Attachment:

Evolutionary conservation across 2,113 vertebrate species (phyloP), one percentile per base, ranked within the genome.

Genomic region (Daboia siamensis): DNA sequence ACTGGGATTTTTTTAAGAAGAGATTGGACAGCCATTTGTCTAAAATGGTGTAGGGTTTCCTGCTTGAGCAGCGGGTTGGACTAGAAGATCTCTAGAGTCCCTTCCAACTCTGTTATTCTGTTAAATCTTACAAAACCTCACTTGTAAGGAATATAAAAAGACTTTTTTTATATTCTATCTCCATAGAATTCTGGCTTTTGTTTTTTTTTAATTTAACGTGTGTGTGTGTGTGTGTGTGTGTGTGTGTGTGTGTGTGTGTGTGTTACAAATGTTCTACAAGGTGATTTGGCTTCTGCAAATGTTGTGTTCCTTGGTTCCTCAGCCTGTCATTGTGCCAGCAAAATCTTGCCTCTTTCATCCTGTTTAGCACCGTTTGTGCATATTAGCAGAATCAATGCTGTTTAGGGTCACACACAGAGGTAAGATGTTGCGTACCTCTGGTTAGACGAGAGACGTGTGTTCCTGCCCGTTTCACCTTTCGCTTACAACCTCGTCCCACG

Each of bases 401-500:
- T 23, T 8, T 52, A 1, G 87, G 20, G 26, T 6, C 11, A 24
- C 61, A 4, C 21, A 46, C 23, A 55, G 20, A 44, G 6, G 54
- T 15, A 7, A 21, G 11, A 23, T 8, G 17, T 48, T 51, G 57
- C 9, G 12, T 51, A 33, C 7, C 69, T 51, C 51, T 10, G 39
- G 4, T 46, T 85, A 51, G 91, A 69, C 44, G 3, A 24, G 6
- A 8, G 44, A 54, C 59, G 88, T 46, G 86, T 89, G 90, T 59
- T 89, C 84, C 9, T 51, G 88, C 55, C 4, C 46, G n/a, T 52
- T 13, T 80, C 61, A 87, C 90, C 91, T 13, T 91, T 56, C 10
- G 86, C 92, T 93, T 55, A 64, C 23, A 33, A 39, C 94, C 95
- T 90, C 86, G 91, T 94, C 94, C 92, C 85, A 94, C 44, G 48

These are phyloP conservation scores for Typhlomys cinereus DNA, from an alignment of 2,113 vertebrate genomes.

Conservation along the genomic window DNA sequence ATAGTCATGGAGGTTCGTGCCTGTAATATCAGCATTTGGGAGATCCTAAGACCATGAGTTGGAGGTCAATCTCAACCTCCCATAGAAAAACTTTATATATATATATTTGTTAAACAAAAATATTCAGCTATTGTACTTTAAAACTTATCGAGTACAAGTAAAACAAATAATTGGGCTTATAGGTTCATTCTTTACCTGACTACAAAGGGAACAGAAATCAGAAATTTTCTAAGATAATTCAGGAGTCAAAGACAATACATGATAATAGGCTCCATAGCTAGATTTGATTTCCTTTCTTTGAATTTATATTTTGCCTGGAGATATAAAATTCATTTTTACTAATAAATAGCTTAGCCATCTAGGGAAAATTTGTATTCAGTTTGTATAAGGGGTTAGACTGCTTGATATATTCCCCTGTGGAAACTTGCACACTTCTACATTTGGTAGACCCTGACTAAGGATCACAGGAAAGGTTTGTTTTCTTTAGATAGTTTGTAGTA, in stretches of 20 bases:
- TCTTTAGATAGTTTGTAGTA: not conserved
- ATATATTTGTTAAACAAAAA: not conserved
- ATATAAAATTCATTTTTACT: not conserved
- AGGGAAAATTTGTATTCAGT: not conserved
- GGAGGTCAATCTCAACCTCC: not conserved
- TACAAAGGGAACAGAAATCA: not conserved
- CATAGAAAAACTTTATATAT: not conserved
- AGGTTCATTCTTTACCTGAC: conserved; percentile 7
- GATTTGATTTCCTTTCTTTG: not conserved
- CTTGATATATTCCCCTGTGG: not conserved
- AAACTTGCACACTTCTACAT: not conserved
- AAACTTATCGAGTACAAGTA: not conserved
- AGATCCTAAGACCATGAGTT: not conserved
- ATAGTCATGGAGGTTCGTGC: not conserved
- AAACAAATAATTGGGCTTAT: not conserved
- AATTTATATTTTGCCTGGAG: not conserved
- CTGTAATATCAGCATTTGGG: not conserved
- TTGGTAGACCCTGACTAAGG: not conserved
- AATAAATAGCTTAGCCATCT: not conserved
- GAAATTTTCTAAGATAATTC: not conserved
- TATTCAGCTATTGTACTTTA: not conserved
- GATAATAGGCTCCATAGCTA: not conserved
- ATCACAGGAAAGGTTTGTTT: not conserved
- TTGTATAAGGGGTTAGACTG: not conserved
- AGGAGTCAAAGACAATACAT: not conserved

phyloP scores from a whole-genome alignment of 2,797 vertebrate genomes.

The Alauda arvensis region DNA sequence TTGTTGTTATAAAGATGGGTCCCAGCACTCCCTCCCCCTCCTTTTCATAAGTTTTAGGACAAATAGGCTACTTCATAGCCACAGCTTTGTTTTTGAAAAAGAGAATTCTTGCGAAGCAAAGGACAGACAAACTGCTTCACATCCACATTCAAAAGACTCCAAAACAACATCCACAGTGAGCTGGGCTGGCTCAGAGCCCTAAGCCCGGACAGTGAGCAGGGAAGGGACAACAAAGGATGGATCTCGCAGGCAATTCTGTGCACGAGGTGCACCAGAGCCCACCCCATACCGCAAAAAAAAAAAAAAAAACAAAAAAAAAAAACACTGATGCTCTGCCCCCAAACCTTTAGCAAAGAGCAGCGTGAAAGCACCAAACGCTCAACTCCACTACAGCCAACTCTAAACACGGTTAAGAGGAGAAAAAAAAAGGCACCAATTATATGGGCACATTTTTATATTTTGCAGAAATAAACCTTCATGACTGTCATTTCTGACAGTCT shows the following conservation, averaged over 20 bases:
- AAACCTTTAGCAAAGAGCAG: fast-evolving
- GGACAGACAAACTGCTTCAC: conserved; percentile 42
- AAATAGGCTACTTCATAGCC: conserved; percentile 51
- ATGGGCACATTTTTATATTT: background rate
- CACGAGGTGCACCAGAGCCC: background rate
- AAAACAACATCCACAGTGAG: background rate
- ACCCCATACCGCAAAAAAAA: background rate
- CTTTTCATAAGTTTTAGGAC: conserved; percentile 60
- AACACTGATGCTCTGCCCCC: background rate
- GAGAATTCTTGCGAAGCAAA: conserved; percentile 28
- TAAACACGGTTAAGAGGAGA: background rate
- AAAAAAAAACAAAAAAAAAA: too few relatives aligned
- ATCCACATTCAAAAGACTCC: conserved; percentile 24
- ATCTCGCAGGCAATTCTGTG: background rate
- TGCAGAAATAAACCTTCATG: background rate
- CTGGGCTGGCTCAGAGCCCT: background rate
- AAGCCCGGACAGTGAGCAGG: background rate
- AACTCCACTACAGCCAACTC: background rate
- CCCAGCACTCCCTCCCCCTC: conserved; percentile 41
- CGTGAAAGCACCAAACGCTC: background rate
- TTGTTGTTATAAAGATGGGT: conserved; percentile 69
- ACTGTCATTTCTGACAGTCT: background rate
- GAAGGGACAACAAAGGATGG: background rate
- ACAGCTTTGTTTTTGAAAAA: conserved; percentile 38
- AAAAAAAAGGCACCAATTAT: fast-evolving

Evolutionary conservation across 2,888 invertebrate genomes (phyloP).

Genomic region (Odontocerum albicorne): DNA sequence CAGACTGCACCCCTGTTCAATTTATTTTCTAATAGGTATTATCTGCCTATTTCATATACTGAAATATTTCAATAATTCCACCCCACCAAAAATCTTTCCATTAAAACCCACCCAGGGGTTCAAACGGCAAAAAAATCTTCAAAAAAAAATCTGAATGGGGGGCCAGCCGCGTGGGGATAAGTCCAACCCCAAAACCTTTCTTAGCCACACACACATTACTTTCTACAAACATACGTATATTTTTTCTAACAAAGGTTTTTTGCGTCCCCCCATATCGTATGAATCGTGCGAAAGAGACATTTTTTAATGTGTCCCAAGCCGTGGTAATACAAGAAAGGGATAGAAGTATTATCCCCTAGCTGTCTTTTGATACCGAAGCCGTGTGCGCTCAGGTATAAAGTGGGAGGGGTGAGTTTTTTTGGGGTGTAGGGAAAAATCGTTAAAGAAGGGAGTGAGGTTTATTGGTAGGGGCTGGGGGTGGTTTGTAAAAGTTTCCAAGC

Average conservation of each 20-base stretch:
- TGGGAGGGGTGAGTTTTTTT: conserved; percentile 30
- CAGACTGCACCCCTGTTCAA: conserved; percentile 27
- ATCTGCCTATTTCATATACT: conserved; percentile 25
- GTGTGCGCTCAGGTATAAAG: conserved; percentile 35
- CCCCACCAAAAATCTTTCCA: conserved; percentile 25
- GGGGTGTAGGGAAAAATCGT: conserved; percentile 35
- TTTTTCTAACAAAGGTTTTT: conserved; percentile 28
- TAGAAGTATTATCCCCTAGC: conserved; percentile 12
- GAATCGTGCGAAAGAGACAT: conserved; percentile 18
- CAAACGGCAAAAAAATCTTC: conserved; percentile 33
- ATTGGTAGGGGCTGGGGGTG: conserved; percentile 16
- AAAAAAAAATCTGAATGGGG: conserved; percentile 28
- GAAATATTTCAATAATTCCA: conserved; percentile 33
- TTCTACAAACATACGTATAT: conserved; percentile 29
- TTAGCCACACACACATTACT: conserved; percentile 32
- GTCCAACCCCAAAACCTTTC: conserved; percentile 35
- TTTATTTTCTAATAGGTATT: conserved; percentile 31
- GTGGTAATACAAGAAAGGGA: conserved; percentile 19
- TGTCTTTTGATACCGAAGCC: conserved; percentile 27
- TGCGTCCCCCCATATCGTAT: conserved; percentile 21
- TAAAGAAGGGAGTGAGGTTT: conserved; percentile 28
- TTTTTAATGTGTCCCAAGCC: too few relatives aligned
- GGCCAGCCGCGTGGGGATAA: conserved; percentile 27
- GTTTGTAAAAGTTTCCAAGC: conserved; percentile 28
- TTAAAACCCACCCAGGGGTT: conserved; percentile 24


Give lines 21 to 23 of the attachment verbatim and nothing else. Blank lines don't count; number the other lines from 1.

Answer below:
- TACAAAGGGAACAGAAATCA: not conserved
- CATAGAAAAACTTTATATAT: not conserved
- AGGTTCATTCTTTACCTGAC: conserved; percentile 7